I don’t necessarily think there’s a correlation between the physicality of media and its perceived value. After all, its not as if physical media is dead. CDs, Blu-Rays and vinyls still sell well enough to continue to be produced, although how long that will continue to be the case is anyone’s guess. Rather, I think the answer lies in the lack of an alternative. Physical media once had an increased perceived worth because there was no other way to consume it. Now, however, our culture no longer has any need for physicality. It’s economics; in previous eras, because of the lack of adequate alternative entertainment mediums and the risk involved in making investments in bands and artists, music increased in value. In this new age, the inverse has become true.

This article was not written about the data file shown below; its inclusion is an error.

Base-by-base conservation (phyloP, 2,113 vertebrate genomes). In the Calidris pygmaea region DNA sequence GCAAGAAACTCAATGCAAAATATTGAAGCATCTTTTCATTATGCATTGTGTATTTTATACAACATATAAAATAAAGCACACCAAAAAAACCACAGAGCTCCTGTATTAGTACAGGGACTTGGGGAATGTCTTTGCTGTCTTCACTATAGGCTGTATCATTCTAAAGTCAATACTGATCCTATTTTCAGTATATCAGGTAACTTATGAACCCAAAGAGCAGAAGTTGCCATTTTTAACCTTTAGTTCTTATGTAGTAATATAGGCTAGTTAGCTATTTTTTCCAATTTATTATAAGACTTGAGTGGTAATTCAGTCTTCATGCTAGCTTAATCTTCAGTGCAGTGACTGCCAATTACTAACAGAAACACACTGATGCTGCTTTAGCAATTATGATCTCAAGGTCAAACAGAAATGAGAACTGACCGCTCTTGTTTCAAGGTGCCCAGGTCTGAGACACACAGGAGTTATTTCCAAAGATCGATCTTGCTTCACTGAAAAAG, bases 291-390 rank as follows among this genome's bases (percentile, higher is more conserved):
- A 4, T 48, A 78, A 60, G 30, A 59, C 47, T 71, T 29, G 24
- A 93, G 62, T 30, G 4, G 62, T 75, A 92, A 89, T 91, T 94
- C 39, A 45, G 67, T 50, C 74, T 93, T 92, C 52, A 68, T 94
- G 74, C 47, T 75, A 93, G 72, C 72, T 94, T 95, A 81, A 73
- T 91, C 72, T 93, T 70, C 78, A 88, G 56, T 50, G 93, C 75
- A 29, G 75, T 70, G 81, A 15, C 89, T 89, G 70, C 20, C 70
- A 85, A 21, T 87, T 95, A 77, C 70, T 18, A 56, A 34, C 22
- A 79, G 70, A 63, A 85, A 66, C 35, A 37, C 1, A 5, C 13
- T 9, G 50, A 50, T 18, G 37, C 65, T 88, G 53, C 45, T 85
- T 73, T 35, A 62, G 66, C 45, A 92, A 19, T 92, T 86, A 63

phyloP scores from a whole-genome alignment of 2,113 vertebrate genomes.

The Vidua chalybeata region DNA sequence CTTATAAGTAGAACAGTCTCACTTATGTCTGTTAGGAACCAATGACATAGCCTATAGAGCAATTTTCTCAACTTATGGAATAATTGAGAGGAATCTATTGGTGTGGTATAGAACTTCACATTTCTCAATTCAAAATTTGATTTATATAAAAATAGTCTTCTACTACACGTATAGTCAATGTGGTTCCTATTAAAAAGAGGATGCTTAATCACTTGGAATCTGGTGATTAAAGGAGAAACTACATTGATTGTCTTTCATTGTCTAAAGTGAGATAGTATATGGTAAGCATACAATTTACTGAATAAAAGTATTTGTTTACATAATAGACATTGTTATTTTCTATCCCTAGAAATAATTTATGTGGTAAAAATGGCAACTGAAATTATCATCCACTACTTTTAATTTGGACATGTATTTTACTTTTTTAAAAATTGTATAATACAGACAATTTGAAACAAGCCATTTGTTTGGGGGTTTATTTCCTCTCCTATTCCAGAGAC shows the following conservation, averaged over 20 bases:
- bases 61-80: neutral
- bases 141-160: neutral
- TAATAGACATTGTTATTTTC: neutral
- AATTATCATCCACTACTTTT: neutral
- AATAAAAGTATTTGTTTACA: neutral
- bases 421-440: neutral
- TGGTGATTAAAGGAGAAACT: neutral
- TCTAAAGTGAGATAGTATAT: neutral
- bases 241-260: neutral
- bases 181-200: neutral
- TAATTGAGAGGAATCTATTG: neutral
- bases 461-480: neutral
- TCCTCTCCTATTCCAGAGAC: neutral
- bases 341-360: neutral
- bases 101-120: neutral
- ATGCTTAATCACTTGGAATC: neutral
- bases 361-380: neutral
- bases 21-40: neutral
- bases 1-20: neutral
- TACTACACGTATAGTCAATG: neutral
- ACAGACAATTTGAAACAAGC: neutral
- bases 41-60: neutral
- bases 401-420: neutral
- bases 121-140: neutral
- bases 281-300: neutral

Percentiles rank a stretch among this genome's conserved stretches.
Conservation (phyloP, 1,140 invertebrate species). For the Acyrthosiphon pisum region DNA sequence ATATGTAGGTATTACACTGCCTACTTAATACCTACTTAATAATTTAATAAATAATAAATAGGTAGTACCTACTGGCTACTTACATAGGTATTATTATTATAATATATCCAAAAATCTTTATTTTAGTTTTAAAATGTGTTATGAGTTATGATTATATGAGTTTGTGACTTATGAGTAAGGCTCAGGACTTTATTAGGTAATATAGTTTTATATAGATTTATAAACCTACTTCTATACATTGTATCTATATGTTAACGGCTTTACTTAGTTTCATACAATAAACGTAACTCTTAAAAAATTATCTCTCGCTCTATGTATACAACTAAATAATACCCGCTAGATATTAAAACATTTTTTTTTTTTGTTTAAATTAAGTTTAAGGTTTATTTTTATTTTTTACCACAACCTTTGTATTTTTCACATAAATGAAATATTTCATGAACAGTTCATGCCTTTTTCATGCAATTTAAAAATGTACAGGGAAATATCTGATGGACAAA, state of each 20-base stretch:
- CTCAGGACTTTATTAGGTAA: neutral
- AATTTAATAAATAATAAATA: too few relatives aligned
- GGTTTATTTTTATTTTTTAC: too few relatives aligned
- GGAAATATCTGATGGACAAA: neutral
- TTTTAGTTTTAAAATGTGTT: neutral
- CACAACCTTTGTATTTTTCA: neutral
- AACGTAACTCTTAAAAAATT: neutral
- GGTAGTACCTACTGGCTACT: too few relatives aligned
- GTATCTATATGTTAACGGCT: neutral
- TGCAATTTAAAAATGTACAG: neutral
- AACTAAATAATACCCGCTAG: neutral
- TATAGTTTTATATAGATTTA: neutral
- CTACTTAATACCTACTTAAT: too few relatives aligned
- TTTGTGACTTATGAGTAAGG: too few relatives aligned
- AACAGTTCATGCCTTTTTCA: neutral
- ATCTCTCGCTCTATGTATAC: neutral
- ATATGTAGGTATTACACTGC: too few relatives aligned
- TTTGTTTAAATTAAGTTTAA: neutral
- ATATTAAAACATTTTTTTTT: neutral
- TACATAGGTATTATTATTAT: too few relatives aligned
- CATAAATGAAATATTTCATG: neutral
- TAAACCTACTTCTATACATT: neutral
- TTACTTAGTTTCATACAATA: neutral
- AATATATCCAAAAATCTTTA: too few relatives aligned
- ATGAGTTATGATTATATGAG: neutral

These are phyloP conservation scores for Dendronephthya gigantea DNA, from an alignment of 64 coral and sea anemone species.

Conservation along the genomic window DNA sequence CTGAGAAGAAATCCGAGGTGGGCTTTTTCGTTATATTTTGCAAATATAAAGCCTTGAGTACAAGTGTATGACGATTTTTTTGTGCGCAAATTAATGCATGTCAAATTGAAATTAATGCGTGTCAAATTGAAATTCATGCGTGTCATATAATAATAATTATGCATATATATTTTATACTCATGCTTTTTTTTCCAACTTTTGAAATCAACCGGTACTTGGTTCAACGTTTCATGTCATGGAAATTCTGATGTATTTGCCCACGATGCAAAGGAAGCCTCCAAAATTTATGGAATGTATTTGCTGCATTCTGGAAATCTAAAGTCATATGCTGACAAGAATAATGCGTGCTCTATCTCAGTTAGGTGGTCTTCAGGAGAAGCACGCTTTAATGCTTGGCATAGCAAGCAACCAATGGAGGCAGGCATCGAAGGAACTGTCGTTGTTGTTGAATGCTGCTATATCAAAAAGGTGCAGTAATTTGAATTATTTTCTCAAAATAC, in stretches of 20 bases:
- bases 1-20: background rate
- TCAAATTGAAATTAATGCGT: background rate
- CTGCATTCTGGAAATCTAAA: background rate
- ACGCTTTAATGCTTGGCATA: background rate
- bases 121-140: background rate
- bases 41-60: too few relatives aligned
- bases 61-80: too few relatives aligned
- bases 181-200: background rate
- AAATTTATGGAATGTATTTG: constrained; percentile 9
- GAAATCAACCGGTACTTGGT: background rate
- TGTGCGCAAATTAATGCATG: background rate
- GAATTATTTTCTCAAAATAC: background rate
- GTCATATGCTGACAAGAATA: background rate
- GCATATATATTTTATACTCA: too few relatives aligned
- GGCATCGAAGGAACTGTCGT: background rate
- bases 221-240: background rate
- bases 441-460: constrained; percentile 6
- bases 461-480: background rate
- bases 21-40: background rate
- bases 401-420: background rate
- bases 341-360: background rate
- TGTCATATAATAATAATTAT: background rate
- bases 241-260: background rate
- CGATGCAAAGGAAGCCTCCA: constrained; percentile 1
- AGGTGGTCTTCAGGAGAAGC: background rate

And I am the product of this mass cultural movement.
Have I become so lost in the consumerist “on demand” mentality that pervades this technologically advanced culture that I’ve lost my passion for the things I love the most? Am I beyond hope? Are the children of the streaming age forever doomed to struggle with this overabundance of media until we are so desensitized to it that it becomes the background noise of our busy society and nothing more?
Okay, that was a little over dramatic, but this is the shit that keeps me up at night.